P.J. Carroll & Co. -v- The Minister for Health and Children, [2006] IESC 36 (2006)

Docket Number:336/05 & 25/06
Party Name:P.J. Carroll & Co., The Minister for Health and Children
Judge:Geoghegan J.
 
FREE EXCERPT

THE SUPREME COURT

Appeal No. 336/2005

Appeal No. 25/2006Geoghegan J.

Fennelly J.

McCracken J.BETWEEN/

P.J. CARROLL & COMPANY LIMITED,

JOHN PLAYER & SONS LIMITED, VAN NELLE (IRELAND), REEMTSMA CIGARETTENFABRIKEN GmbH, GALLAHER (DUBLIN) LIMITED, SOCIETE NATIONALE D'EXPLOITATION INDUSTRIELLE DES TABACS ET ALLUMETTES (SEITA),

GERRY LAWLOR AND CONOR FULLER

Plaintiffs/Respondents

and

THE MINISTER FOR HEALTH AND CHILDREN,

IRELAND, THE ATTORNEY GENERAL AND

THE OFFICE OF TOBACCO CONTROL

Defendants/Appellants

JUDGMENT of Mr. Justice Geoghegan delivered the 1st day of June 2006

The court has already given its decision in each of these appeals. When doing so it was indicated that the reasons would be delivered later. In each case, there was a unanimous decision to dismiss the appeal. I intend now to set out in this judgment my reasons for arriving at that conclusion.

The first appeal is an appeal against the decision of the High Court (Kelly J. sitting in the Commercial Court) to refuse an application to transfer this case out of the Commercial List again and into the ordinary list of the High Court. The second appeal is an appeal against an order of the High Court (again Kelly J. sitting in the Commercial Court) refusing an order for discovery of documents.

I would have no hesitation in dismissing the first appeal for the simple reason that it was open to the appellants to have appealed the original order admitting the case into the Commercial Court but no such appeal was brought. The State only nominally opposed that order at the time. There is no relevant change of circumstances which would now justify an application to take the case out of the Commercial List again. There may well be an inherent discretion in the judge of the Commercial Court to return a case before him to the ordinary list and, indeed, there probably is but this would not be a case where there would be any justification for doing so. I entirely agree with the view of the learned High Court judge that the complexity of the case of itself could not afford any such justification.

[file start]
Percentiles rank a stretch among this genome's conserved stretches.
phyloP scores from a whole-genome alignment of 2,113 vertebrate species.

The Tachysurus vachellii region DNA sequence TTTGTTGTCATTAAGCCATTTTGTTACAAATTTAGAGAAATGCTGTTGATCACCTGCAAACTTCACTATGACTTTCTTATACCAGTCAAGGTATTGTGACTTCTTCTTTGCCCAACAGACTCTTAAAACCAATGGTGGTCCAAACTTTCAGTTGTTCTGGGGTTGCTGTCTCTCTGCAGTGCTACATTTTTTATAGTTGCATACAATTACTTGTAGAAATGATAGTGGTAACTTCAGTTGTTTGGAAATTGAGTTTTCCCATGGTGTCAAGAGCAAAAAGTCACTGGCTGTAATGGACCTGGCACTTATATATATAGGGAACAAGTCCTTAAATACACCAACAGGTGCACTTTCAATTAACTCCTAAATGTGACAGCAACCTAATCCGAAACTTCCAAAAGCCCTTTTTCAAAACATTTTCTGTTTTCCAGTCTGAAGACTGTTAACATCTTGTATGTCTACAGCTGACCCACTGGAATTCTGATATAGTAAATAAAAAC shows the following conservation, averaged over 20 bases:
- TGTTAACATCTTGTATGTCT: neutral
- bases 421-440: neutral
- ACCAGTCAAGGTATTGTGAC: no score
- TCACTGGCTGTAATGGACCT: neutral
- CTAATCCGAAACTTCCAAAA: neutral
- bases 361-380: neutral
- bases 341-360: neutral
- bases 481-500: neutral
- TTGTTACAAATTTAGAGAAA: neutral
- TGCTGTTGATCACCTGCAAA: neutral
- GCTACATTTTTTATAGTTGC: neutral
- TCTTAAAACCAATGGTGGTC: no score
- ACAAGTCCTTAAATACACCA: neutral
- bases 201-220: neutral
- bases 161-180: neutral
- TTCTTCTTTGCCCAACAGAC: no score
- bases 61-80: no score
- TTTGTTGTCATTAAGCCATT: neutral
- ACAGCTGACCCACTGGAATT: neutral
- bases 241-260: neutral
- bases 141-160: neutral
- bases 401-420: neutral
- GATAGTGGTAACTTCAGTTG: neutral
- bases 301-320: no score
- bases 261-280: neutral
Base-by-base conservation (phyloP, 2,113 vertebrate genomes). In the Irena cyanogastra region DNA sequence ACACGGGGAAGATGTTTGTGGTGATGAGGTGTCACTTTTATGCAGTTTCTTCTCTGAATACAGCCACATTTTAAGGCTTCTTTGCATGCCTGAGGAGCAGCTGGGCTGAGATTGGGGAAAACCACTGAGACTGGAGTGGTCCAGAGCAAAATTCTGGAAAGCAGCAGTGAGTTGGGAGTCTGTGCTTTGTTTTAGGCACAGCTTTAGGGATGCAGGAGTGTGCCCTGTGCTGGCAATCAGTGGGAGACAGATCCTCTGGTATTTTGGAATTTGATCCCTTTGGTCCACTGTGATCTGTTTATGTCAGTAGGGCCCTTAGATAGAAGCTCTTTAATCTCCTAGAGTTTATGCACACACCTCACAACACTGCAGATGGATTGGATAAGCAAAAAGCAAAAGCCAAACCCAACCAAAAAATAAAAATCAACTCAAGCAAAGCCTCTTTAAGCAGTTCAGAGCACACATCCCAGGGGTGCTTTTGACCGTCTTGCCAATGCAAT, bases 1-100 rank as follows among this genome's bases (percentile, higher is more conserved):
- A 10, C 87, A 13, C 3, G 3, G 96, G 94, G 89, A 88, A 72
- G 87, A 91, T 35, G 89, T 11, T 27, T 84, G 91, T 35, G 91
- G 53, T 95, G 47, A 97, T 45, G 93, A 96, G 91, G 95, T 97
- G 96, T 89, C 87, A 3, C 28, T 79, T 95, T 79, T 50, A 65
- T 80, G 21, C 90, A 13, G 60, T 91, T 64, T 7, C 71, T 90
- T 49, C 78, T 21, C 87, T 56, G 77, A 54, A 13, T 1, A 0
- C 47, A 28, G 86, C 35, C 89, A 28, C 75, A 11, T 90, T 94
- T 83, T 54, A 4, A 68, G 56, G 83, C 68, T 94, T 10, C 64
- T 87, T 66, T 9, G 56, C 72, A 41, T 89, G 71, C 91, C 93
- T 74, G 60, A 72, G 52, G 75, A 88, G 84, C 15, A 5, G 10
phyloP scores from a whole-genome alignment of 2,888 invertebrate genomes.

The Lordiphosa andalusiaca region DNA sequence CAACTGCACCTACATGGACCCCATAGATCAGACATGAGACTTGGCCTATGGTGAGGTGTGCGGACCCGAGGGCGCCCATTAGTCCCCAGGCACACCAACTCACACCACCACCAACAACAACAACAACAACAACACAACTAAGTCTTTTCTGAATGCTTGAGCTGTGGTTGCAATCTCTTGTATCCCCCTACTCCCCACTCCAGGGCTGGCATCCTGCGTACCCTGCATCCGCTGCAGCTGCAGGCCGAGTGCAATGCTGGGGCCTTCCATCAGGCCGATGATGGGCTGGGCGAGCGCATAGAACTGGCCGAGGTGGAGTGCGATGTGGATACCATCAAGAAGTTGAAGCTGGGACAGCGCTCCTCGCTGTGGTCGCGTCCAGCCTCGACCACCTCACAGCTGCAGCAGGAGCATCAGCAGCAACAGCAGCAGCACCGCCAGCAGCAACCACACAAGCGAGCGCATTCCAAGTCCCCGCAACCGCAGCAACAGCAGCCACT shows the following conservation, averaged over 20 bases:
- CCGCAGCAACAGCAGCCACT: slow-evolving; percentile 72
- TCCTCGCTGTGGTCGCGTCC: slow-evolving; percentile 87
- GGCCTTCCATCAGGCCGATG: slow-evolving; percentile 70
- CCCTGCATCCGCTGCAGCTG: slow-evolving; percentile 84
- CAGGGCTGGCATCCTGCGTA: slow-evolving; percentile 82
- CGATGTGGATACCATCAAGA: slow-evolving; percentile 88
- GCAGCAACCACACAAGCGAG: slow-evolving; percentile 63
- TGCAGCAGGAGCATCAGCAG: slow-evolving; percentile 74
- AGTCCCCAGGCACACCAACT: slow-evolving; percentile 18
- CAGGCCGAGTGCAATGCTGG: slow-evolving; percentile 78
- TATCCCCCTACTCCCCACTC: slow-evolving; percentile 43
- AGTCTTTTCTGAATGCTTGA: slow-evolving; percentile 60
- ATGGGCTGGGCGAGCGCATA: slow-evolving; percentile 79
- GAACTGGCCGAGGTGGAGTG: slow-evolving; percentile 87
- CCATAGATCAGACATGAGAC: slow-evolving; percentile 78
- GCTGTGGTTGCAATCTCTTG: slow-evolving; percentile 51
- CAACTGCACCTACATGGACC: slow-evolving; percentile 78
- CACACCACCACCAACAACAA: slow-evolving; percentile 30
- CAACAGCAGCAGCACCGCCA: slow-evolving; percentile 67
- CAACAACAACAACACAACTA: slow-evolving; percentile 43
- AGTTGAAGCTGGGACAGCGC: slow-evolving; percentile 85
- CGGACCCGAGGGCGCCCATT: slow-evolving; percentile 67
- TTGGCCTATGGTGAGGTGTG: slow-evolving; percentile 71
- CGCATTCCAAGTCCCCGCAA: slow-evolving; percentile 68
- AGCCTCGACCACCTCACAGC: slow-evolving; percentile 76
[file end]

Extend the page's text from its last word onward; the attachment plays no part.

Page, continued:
Having regard to the view I have taken, I do not find it necessary to consider whether as a matter of law this action correctly fell within the categories permitted to be brought into the Commercial Court under O. 63A of the Rules of the Superior Courts. In my view, it would be more desirable to postpone any detailed consideration of those rules to a case where the issue properly arises. I would be entering on a moot if I were to express views on it in this case, given my firm view that the appellant is precluded at this late stage from obtaining the order they seek. The action must be deemed to have been correctly transferred into the Commercial List.

The court did permit counsel to address us on the substantive issue. Having heard the submissions, I am satisfied that there are arguments to be made as to how those rules are to be interpreted. In short, the question arises as to whether they are to be interpreted literally or in a purposive manner? For the reasons which I have given, however, I am not expressing any view on this question.

I do have some observations to make...

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